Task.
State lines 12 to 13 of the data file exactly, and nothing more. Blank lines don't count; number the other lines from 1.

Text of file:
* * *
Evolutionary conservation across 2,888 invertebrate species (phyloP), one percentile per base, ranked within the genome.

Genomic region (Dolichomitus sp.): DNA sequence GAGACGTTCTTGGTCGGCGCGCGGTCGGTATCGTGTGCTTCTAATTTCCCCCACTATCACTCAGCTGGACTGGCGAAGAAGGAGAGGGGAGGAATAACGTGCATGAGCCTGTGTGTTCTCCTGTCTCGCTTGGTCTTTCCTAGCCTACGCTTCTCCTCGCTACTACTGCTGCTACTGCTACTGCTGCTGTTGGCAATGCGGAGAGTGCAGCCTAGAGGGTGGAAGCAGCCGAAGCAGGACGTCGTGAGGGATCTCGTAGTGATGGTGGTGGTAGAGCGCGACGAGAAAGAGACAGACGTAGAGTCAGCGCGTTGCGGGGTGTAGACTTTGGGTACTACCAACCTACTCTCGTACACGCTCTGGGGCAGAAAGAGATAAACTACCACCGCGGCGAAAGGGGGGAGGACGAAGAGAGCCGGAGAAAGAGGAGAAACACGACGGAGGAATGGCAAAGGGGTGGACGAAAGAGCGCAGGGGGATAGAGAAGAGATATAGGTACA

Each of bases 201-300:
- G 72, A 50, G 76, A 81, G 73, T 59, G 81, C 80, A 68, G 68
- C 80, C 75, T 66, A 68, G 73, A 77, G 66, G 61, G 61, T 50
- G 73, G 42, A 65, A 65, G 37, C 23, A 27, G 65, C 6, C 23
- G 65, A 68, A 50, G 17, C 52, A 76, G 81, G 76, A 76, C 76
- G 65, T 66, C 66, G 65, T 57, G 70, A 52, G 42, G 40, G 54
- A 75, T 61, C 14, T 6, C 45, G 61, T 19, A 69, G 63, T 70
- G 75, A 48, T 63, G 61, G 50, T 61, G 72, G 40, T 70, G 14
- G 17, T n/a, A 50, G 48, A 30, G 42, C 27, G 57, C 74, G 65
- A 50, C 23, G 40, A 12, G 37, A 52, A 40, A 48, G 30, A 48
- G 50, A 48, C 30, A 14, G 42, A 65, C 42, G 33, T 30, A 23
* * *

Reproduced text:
- A 50, C 23, G 40, A 12, G 37, A 52, A 40, A 48, G 30, A 48
- G 50, A 48, C 30, A 14, G 42, A 65, C 42, G 33, T 30, A 23